Paddling with your best friend - your dog
By Kevin Callan
I'm on my third dog now. Angel is a "Gollie" - a mix between a border collie and a golden retriever. She's a great dog, and the best part is she loves canoe tripping just as much as my other two dogs (Bailey and Ellie - may they rest in peace). Angel carries her pack full of her kibble on the portage, doesn't whine or bark in the canoe, and she stays close to us most of the time, except when a squirrel or chipmunk wanders into camp.
Dogs are a strange breed. Some are well behaved and considerate, while others are just a plain nuisance, which is why the question of having them join you on a canoe trip is not all that cut and dry. Much of it depends on the actions of the owners themselves. I witnessed someone's beagle harass a cow moose by leaping out of the canoe and swim after the poor beast. Half my food pack was once consumed by a golden retriever at the take-out of a portage. At a public campground I saw a poodle, which was leashed to a tree during the night, torn apart by a pack of coyotes. I had the displeasure if mistaking an over friendly and unleashed black lab for a marauding black bear while walking the portage. And more than once I've set my tent on top a mound of fresh dog doo-doo and didn't realize it until I packed up the next day. I blame these incidents, not on the dogs, but on the owners themselves.
Taking care of your dog on a trip, and making sure it behaves, is a prime point to make. There's far too many campers that have their dog tag-along on a trip but don't bother taking care of it. They're probably the same people that leave their pooch locked up in a hot car while they go off shopping.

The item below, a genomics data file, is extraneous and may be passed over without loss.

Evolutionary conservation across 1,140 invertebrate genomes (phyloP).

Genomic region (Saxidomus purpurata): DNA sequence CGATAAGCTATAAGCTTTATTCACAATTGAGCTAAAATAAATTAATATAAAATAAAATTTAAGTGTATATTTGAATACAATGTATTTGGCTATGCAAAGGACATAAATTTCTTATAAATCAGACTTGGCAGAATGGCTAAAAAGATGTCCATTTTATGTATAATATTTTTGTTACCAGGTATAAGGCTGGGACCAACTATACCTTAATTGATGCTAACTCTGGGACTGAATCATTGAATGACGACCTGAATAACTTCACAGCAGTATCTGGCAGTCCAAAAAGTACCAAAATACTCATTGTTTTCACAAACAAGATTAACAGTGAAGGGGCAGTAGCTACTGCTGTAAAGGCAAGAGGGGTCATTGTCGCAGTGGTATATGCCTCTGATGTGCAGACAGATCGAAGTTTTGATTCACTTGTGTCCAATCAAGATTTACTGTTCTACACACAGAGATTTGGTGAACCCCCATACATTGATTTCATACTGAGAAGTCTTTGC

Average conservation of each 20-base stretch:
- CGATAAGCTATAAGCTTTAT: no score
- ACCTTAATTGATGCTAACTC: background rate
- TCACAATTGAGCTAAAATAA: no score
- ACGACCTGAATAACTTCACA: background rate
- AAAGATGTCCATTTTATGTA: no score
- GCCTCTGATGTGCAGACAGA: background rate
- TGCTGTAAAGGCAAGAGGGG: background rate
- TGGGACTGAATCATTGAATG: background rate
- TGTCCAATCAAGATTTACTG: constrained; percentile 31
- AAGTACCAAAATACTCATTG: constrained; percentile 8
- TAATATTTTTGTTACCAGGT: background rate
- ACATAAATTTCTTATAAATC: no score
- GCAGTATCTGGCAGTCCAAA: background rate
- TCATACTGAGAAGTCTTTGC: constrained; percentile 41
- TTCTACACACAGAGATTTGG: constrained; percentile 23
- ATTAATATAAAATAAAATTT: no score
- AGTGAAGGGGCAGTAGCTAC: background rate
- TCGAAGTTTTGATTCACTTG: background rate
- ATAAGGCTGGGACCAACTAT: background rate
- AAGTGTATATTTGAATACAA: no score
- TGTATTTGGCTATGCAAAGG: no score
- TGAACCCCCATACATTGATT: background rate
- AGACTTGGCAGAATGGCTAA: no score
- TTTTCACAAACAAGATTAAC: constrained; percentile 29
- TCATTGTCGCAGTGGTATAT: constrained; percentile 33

Your dog can be a real pleasure to have on a camping trip. Just remember they need to be cared for as well. Pack a sleeping pad for the tent, even a mini sleeping bag for cool nights. There's insect repellent for dogs that contains less harmful ingredients. A slab of foam padding glued to the bottom of the canoe provides a perfect spot for the dog to sit in the canoe, and gives it a place to call its own, which in turn helps control the dog while in the boat. An umbrella holder can be attached to the gunwale of the canoe to help prevent the dog getting heat stroke. There's also PFDs for dogs. Also, make sure to pack specific items in the first-aid kit for your dog:
First-aid kit for Dogs
- Ace self-adhering athletic bandages
- Cotton Balls or Q-tips
- Vet rap bandage - the kind used for dressing a horse's leg
- Sock - great for keeping a foot bandage on
- Gauze sponges
- Liquid Bandages - works great on patching mild cuts on pads
- Antiseptic towelettes
- Hydrocortisone acetate -- one percent cream
- Rubbing alcohol
- Eye rinsing solution
- Small container of Vaseline
- Hydrogen peroxide - a good way to induce vomiting (1-3 tsp. every 10 minutes until dog vomits).
- Benadryl (1-2 tablets every 8 hours for average size dog)
- Pepto Bismol tablets (1-2 tablets every 6 hours for average size dog)
- Buffered aspirin - Tylenol or ibuprofen (Advil, Nuprin, Motrin, etc.) is toxic to a dog's liver 1-2 tablets every four fours for an average size dog).
- Kaopectate tablets (1-2 maximum strength tablets every 2 hours for an average size dog)
- Emergency ice pack
- Ear syringe
- Antibiotic ointment
- Bandage scissors
- Dog's health record and phone number of ordinary vet
Kevin Callan is the author of 15 books including "The New Trailside Cookbook" and "The Happy Camper." A regular keynote speaker at major North American canoeing and camping expos for over 20 years, he has received three National Magazine Awards and four film awards, including top award at the prestigious Waterwalker Film Festival. Callan lives in Peterborough, Ontario, birthplace of the modern-day canoe.
More Articles• What's Bugging You?
• Other Flies I Have Known
• Dog Paddling - Taking your Dog Canoeing
• Battling Bear-phobia